Tuesday, 26 January 2010

Phillip Lord: Nautical Overture

There have been many nautical pieces in the annals of musical history. Perhaps the one that spring to mind is the great, patriotic effort by Sir Alexander Mackenzie, the Britannia Overture which features the tub thumping Rule Britannia!
Philip Scowcroft mentions many more: these include John Ansell’s Windjammer Overture, Frederic Austin’s The Sea Venturers and Dame Ethel Smyth’s The Wreckers. It is perhaps a genre that British composers warm to coming from an island race.

Phillip Lord’s Nautical Overture was composed in 1965, some four years before his early death from a heart attack.
A brief note on the composer: he was born in Waterfoot in the Rossendale Valley in Lancashire and studied music at Manchester University and the Royal Manchester College of Music. In 1952 he gained a scholarship to Cambridge. This was followed by National Service, work in a London publishing house. After a spell in a teaching post at Aberdeen University he returned to the other side of the Pennines to Sheffield.

Philip Lane in his programme notes for the Dutton Epoch recording of this work suggests that the Overture may have been only one of a projected sequence of pieces based on The Sea. However, this is the only one to have survived. The piece was given a broadcast in the 1960’s by the BBC Concert Orchestra under the baton of Vilem Tausky. The score disappeared only to resurface many years later in the Light Music Society Library.
However there are other a few other pieces with a marine flavour in Lord’s catalogue that have survived – these include A Northumbrian Sea-song Suite (1966), a large scale choral work High Tide on the Coast of Lincolnshire, an opera The Marsh Raiders and a set of Variations on a Sea Shanty for piano and orchestra.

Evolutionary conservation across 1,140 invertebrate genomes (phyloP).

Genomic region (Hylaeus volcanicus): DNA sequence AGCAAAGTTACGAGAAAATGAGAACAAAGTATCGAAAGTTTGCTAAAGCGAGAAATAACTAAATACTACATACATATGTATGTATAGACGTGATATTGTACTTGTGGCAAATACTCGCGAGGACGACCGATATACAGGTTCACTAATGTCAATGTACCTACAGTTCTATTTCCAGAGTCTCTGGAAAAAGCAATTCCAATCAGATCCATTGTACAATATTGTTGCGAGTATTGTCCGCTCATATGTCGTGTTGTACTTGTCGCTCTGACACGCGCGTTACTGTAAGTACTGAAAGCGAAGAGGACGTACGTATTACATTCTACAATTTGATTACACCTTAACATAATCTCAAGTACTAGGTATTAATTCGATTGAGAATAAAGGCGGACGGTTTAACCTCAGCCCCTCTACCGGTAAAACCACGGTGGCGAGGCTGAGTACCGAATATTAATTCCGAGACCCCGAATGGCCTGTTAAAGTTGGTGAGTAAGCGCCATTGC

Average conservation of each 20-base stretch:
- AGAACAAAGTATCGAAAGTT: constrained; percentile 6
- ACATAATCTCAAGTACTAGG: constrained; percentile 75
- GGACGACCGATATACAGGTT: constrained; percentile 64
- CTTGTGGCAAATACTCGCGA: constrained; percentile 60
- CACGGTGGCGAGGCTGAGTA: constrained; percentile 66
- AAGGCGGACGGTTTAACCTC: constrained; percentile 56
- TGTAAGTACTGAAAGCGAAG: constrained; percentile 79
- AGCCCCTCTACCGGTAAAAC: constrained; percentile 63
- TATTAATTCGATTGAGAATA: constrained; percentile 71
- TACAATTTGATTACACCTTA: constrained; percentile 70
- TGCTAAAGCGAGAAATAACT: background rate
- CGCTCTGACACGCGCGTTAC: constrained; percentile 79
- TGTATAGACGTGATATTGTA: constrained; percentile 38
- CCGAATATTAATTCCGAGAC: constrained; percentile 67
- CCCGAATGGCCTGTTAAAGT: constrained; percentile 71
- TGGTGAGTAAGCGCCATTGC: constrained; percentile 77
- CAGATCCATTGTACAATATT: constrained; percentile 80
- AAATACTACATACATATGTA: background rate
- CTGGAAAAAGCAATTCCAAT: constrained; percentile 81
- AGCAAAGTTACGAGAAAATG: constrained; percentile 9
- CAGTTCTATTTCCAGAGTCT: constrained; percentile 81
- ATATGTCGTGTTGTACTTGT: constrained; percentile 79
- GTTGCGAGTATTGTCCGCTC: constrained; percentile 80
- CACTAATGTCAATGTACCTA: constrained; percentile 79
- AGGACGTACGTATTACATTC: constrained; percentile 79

Although I like this piece very much, I am not quite convinced just how much of a ‘nautical’ air this overture actually has. Martin Thacker in Manchester Sounds (Volume 7, 2007-8 p204) alludes to this in his review by suggesting that the second subject 'perhaps depicts a sailors’ dance, but there seems to be an ineradicable clip-clop about it –you think more of a buggy on the mains street in small-town America.'
Certainly if one is looking for sailors’ hornpipes, sea shanties or a Flying Dutchman type of seascapes in music this is not the piece for you! However I could imagine the work being used as a film score for a romp such as Carry On Cruising or Carry On Up the Creek. The music is great: it just does not quite ‘depict a choppy sea like the one in Bax’s Symphony No. 4!'
Rob Barnett at MusicWeb International considers this work to be “a rattlingly rousing overture in the British concert overture tradition.” It is an opinion with which I wholeheartedly agree. It is time that Phillip Lord’s music was made available to a wider audience.

Finally, in case any reader thinks that I have misspelt the composer’s Christian name I have not - the non-biblical spelling owes it to the composer’s mother whose maiden name was Phillips!

The Nautical Overture can be heard on Dutton Epoch CDLX 7190 The Royal Ballet Sinfonia is conducted by Paul Murphy.

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